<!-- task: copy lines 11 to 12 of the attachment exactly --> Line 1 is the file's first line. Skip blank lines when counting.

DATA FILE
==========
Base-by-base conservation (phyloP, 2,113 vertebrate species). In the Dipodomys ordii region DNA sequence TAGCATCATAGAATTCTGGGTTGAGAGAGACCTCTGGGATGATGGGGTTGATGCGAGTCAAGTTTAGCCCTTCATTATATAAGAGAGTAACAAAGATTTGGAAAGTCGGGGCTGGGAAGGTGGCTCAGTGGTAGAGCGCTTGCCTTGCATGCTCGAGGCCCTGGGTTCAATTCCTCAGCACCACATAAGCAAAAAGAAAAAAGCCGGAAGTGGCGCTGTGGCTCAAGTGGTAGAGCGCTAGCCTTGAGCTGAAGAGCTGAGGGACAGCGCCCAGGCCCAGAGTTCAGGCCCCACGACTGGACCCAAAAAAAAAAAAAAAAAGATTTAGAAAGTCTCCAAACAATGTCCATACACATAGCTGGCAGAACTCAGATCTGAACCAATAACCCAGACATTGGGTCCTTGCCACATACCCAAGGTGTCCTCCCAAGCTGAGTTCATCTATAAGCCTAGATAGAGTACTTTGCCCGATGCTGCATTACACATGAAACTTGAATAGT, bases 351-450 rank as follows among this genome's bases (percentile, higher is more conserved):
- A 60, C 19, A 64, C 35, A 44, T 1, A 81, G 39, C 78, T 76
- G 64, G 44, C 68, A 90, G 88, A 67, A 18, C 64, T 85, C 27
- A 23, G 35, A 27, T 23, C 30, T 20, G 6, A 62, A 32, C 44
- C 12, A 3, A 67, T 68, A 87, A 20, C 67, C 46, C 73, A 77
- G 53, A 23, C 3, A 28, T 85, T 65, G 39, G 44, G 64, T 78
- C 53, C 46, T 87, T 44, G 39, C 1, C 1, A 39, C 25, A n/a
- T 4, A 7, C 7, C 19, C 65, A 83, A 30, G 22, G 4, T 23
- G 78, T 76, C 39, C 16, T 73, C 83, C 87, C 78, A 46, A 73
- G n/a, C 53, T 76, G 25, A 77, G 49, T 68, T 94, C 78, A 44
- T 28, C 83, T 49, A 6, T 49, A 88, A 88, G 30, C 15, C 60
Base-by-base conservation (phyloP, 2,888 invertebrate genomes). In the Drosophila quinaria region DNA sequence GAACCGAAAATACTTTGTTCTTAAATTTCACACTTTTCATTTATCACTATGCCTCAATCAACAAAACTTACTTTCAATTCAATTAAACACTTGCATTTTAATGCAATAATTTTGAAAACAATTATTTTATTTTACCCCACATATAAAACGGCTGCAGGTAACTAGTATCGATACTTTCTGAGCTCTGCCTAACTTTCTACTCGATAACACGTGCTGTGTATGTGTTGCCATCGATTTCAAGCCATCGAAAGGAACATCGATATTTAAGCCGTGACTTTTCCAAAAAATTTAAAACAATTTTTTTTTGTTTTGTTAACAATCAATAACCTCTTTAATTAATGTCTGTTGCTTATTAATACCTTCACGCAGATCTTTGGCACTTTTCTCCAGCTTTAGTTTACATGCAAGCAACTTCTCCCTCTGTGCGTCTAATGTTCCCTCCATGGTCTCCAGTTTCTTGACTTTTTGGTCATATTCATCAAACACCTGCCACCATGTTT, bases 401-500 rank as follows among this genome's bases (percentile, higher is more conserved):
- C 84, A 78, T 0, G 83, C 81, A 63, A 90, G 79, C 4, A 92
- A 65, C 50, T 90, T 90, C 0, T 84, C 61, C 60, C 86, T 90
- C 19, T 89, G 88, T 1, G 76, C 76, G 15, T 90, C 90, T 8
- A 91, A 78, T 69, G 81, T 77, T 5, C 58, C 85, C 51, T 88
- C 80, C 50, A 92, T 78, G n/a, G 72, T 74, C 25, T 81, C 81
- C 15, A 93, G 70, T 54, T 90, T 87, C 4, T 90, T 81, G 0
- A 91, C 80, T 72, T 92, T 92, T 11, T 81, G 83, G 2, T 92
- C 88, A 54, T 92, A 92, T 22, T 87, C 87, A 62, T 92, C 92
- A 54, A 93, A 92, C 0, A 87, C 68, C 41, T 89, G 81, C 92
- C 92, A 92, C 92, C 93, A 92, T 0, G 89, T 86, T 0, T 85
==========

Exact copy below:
- T 28, C 83, T 49, A 6, T 49, A 88, A 88, G 30, C 15, C 60
Base-by-base conservation (phyloP, 2,888 invertebrate genomes). In the Drosophila quinaria region DNA sequence GAACCGAAAATACTTTGTTCTTAAATTTCACACTTTTCATTTATCACTATGCCTCAATCAACAAAACTTACTTTCAATTCAATTAAACACTTGCATTTTAATGCAATAATTTTGAAAACAATTATTTTATTTTACCCCACATATAAAACGGCTGCAGGTAACTAGTATCGATACTTTCTGAGCTCTGCCTAACTTTCTACTCGATAACACGTGCTGTGTATGTGTTGCCATCGATTTCAAGCCATCGAAAGGAACATCGATATTTAAGCCGTGACTTTTCCAAAAAATTTAAAACAATTTTTTTTTGTTTTGTTAACAATCAATAACCTCTTTAATTAATGTCTGTTGCTTATTAATACCTTCACGCAGATCTTTGGCACTTTTCTCCAGCTTTAGTTTACATGCAAGCAACTTCTCCCTCTGTGCGTCTAATGTTCCCTCCATGGTCTCCAGTTTCTTGACTTTTTGGTCATATTCATCAAACACCTGCCACCATGTTT, bases 401-500 rank as follows among this genome's bases (percentile, higher is more conserved):